The simulation model was then validated by comparing the output of the model to the actual discharge process in the hospital. We looked at both the number of discharges and the average duration of the discharge process. The model was run for a simulated period of time equal to one month. Because of the stochastic behavior of the system, a single run would be insufficient to draw an actual estimate from simulation model. Instead, replications were performed, and the average of these runs was evaluated.
The simulated average time for the replicates of the discharge process was The results for one replication were an average time of The average discharge time observed in the collected data was The error between the real collected data and data from the simulation model is calculated using the following formula:.
After the simulation model was verified and validated, we identified several activities that contributed substantially to increasing the duration of the discharge process. These activities included medication preparation in the pharmacy, waiting for the porter, and the preparation of supplies and equipment. In addition, activities related to physicians, such as late rounds and the fact that physicians do not write prescriptions for medication at the same time as the discharge order, were also important factors adding to the duration of the discharge process.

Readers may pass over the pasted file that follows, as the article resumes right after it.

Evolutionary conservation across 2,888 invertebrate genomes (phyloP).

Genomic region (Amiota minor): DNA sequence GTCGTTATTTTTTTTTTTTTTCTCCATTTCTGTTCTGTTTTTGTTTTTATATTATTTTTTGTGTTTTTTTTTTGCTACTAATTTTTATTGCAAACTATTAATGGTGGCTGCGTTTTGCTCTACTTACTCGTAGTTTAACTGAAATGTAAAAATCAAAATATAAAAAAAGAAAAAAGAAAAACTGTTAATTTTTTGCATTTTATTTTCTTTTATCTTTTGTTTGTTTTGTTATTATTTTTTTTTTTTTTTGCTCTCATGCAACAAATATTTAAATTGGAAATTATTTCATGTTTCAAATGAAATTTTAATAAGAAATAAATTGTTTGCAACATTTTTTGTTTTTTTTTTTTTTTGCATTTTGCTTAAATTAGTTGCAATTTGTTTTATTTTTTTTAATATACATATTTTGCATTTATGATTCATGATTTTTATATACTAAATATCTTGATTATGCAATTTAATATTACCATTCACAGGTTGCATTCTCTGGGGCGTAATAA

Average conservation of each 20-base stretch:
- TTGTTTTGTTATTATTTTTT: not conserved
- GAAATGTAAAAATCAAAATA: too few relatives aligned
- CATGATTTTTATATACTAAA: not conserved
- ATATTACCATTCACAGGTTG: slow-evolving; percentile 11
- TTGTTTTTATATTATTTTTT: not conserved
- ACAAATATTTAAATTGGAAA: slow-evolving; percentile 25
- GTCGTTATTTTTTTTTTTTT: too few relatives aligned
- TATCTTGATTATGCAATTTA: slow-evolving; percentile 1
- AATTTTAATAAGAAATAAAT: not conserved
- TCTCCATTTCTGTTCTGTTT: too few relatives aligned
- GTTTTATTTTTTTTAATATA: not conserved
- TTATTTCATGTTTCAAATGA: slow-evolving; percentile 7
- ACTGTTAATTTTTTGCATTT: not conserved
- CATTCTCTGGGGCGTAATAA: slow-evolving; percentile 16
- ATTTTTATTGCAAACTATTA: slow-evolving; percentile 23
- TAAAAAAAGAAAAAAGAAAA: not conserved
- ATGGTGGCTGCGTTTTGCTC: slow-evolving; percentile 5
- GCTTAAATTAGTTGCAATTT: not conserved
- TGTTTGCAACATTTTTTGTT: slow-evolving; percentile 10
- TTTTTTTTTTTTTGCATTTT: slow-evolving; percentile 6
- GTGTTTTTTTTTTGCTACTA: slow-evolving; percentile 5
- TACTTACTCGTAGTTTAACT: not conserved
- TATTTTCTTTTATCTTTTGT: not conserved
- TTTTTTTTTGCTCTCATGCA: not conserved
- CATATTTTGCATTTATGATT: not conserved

Before approaching the hospital management with recommendations for improvements, the simulation model was run to study how improving each activity would affect the discharge process time. The improvements are visualized in a Pareto chart Figure This means that the pharmacy would take 30 minutes for medication preparation instead of an average of 88 minutes. In the Pareto chart, it can be seen that this improvement would reduce the total discharge time by an average of about 36 minutes. Because the pharmacy also waits for the porter's arrival to transport the medication to the patient, even when the medication is ready, we suggested making another porter available, which would save 8.
Another suggested solution was eliminating both waiting at the pharmacy and the high variation in porter transportation by assigning the role of transporting the medication to the clinical pharmacist, thus eliminating the nurse's phone call and waiting during delays in the pharmacist's arrival; this would result in a minute reduction, on average, in the total discharge duration. Announcing the need for equipment one day earlier would lead to an average reduction of 4.
Additionally, if supplies were brought to the floor instead of requiring the patient to go to the outpatient clinic, this would save 7. A process capability analysis was also performed after improvement, as shown in Figure The Z bench is equal to 1. The SQL value increased from 0. A control plan was put in place to ensure that the improvements would continue in the future. The goals here were to ensure that the processes continue to work well, produce the desired output results, and maintain quality levels.